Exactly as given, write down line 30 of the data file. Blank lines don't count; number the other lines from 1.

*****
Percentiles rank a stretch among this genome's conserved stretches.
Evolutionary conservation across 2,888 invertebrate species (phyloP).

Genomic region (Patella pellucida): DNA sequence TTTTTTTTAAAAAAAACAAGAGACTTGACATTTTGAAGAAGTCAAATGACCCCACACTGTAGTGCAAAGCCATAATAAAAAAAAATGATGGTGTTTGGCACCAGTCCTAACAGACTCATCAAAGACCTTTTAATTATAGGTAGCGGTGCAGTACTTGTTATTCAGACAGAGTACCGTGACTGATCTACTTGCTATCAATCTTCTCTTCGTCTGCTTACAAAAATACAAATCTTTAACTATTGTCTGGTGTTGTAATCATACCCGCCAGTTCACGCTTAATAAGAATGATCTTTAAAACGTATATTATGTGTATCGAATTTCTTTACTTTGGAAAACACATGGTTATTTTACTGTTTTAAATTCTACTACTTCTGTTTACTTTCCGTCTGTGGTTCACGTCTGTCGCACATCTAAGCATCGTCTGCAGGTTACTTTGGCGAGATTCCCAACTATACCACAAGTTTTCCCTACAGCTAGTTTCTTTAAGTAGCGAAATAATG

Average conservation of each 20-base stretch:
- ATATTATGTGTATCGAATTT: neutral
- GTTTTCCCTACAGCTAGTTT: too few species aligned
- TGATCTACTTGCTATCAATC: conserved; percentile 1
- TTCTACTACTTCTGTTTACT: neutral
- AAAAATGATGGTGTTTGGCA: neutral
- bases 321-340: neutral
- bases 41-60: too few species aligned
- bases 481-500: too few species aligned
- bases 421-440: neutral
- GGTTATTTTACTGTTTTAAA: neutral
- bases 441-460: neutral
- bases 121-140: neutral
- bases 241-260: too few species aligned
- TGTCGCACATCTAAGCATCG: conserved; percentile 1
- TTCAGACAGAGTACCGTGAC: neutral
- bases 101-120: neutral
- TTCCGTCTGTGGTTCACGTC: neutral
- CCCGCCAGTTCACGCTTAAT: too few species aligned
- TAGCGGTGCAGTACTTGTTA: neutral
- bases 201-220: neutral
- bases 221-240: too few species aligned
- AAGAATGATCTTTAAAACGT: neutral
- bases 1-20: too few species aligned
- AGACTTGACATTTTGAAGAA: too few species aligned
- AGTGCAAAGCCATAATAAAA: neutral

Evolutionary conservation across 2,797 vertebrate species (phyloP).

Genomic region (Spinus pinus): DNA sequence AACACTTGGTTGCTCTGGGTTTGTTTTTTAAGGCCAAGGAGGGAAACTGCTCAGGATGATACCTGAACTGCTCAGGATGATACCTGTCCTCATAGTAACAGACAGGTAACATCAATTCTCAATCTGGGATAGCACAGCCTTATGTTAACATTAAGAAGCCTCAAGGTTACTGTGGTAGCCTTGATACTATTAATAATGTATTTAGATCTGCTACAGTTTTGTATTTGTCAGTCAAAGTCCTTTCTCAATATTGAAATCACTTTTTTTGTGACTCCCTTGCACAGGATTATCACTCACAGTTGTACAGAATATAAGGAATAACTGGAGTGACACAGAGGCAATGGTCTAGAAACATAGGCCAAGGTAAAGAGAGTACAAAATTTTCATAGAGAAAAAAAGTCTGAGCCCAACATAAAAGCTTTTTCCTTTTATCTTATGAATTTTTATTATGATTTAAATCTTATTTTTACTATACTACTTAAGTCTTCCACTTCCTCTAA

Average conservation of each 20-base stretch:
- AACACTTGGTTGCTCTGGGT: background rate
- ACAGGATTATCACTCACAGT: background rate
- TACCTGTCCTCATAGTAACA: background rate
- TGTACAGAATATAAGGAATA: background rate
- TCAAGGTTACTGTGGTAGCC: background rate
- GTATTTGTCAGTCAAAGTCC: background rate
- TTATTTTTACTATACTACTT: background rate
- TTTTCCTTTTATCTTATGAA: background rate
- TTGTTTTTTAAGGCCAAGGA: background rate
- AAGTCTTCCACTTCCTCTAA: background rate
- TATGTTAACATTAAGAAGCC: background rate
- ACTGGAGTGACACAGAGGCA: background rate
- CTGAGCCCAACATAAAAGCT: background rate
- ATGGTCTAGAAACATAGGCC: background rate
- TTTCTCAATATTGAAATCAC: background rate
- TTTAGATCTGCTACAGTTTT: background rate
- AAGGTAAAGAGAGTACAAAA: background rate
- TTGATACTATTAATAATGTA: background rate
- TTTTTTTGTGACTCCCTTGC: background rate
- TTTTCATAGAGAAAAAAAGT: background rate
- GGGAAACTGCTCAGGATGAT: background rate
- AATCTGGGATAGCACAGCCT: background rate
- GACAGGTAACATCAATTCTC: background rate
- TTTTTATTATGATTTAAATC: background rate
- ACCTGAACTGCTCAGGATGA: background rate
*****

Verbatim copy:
Evolutionary conservation across 2,797 vertebrate species (phyloP).